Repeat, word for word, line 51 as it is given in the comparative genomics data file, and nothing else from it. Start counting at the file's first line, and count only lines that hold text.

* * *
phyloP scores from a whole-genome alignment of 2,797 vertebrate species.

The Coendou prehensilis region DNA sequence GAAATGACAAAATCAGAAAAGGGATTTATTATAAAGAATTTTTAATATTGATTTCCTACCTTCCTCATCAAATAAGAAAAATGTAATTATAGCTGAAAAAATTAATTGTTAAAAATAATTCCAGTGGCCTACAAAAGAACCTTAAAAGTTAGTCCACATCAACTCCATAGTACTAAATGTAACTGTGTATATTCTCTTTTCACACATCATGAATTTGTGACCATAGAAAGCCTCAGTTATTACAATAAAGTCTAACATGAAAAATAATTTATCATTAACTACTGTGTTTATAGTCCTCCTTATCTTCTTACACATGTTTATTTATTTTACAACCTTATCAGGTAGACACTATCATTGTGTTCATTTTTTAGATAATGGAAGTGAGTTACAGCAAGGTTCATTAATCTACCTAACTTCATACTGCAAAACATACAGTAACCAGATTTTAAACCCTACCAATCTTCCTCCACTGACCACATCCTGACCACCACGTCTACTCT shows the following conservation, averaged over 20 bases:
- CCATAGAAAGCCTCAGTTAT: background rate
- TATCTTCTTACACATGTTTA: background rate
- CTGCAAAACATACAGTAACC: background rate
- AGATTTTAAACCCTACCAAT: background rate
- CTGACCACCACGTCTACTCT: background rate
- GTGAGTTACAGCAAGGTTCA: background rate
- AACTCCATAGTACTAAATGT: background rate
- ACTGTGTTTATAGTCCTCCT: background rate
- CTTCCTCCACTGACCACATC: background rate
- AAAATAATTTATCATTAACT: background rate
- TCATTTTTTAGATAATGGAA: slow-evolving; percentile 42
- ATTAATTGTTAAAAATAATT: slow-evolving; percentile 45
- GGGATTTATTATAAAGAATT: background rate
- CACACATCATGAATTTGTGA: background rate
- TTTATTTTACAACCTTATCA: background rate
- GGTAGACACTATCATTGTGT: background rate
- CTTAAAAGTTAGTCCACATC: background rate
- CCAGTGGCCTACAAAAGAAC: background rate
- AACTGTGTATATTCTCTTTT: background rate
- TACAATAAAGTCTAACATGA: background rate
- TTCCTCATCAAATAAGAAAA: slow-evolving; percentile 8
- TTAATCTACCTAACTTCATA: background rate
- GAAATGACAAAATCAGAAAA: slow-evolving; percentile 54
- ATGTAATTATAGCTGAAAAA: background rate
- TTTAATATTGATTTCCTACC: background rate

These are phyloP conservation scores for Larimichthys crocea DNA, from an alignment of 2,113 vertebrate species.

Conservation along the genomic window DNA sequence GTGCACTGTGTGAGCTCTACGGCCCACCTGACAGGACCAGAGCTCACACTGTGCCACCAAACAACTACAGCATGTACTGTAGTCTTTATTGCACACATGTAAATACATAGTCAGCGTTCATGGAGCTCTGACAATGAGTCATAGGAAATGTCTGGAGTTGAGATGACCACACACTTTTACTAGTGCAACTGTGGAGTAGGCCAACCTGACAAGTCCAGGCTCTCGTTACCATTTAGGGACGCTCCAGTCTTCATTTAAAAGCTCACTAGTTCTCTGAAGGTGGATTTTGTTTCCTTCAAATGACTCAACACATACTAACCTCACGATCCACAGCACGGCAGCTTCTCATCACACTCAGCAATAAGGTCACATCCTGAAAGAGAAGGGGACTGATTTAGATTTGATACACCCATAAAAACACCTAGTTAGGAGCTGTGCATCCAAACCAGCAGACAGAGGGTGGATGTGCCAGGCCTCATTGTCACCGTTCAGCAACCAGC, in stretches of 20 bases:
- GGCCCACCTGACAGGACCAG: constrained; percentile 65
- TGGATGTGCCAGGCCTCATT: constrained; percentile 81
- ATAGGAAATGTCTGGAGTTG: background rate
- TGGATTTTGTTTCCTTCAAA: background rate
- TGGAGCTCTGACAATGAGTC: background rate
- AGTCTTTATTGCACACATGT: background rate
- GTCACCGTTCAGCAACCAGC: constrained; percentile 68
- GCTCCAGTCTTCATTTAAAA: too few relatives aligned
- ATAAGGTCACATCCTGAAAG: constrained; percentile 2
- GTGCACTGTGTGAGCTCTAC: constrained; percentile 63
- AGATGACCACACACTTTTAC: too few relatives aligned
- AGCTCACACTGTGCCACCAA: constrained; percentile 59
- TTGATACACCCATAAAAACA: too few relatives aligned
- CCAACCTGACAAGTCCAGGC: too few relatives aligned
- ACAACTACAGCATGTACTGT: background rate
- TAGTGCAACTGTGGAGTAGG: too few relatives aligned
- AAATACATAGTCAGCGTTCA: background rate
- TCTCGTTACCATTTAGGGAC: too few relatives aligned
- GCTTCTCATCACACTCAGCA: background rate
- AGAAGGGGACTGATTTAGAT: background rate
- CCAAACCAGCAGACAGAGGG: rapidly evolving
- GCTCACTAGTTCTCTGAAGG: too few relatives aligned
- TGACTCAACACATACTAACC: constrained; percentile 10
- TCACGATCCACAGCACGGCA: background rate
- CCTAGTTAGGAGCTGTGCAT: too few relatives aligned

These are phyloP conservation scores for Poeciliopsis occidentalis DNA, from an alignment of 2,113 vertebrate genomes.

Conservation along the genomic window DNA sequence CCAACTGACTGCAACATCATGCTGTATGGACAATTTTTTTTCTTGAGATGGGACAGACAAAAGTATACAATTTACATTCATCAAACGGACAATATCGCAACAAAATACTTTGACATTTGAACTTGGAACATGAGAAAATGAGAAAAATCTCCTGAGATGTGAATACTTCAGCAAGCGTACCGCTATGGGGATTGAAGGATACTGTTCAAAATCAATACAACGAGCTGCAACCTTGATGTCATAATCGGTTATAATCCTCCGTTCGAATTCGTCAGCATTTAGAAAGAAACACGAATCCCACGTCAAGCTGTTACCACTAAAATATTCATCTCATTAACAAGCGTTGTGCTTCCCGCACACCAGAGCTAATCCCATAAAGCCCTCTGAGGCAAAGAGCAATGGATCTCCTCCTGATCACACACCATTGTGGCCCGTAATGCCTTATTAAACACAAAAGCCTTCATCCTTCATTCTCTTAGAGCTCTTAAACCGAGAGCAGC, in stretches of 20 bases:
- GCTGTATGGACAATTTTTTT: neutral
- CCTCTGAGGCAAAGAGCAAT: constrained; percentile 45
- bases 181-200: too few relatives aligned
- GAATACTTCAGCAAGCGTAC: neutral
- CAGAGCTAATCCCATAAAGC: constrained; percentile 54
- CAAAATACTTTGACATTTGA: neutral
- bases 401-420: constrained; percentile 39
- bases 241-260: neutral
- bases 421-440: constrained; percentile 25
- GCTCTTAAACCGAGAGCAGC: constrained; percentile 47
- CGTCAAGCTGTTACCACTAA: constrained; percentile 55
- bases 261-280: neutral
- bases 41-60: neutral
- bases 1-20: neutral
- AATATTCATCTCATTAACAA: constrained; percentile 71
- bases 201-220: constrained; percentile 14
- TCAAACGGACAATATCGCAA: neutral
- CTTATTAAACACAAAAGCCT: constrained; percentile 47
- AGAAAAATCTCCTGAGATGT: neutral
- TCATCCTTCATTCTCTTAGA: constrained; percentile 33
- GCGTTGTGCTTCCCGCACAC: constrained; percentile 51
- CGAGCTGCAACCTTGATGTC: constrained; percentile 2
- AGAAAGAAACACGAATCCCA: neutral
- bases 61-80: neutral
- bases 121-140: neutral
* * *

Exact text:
- GCTCACTAGTTCTCTGAAGG: too few relatives aligned